A glass of fresh orange juice is the perfect complement to a hearty breakfast. Every sip gives a refreshing boost to heavy meals. But if you’re eating out, it might be best to go for a different drink.
If a restaurant advertises fresh-squeezed juice, people over 65 and those with weaker immune systems should think twice about ordering. The FDA advises to skip the drink since they can’t guarantee it is prepared in a safe way that eliminates all bacteria. This leaves you more vulnerable to food poisoning.
“When fruits and vegetables are fresh-squeezed or used raw, bacteria from the produce can end up in your juice or cider. Unless the produce or the juice has been pasteurized or otherwise treated to destroy any harmful bacteria, the juice could be contaminated,” the organization warns.
Pasteurized basically means it was treated, likely with heat, to eliminate bacteria and make it safe to consume. People over 65 should always try to consume food that was pasteurized since they’re more susceptible to foodborne illnesses.
“As we age our immune systems tend to get weaker. This can yield immune responses to infections, including foodborne illness, that are not as robust as younger, healthy adults,” Dr. Tamika D. Sims, PhD, previously explained. “Infectious organisms are not only lurking in spoiled foods.”
How to know orange juice is safe to drink.
Thankfully, most juice sold in America has been pasteurized and is safe to consume. The FDA only warns to be extra careful when buying from grocery stores, health food stores, cider mills, farmers’ markets, and juice bars that sell packaged juice made on site. The same applies to smoothies made with these unpasteurized juices. Since they were made fresh, it likely means they weren’t treated before serving. TK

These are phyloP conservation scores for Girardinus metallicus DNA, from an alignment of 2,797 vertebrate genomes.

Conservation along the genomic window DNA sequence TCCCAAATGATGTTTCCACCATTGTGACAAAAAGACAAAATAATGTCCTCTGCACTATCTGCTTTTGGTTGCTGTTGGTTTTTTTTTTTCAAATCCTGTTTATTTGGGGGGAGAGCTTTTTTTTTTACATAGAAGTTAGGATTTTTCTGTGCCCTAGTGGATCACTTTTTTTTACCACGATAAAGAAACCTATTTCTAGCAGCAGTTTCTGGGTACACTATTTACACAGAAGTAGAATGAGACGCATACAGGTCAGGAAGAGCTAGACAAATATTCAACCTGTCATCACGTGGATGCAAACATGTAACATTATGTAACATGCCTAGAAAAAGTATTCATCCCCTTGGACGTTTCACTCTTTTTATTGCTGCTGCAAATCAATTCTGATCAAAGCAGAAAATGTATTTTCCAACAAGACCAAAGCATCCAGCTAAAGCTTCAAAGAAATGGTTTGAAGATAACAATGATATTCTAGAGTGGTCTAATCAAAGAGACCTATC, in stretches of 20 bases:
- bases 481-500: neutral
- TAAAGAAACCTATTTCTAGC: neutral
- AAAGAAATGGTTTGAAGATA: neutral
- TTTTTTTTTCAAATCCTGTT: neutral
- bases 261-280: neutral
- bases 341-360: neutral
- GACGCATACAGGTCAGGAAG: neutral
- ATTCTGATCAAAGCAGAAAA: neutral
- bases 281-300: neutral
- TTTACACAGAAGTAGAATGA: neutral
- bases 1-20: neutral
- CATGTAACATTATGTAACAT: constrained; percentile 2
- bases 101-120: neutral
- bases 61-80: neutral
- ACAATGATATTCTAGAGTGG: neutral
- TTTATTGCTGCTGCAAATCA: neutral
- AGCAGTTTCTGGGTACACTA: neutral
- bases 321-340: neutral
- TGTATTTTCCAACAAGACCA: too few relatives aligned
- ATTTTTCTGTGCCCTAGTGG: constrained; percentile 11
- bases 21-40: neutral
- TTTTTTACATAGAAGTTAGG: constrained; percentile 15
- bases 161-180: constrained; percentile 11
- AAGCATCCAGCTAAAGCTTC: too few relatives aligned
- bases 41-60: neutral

Luckily, these products are required by the FDA to carry the following label: WARNING: This product has not been pasteurized and therefore may contain harmful bacteria that can cause serious illness in children, the elderly, and persons with weakened immune systems.
So if you see that anywhere on a juice, be careful about buying it! Older adults should avoid it entirely to ensure their safety. However, they do not require this label at restaurants. So if you’re unsure about any juice you’re ordering, you can always ask if it’s been pasteurized first.
If you’re especially at risk, think about opting out of fresh-squeeze orange juice to avoid what could be a life-threatening illness. It’s always better to be safe rather than sorry!
This article originally appeared on our sister site, Woman’s World.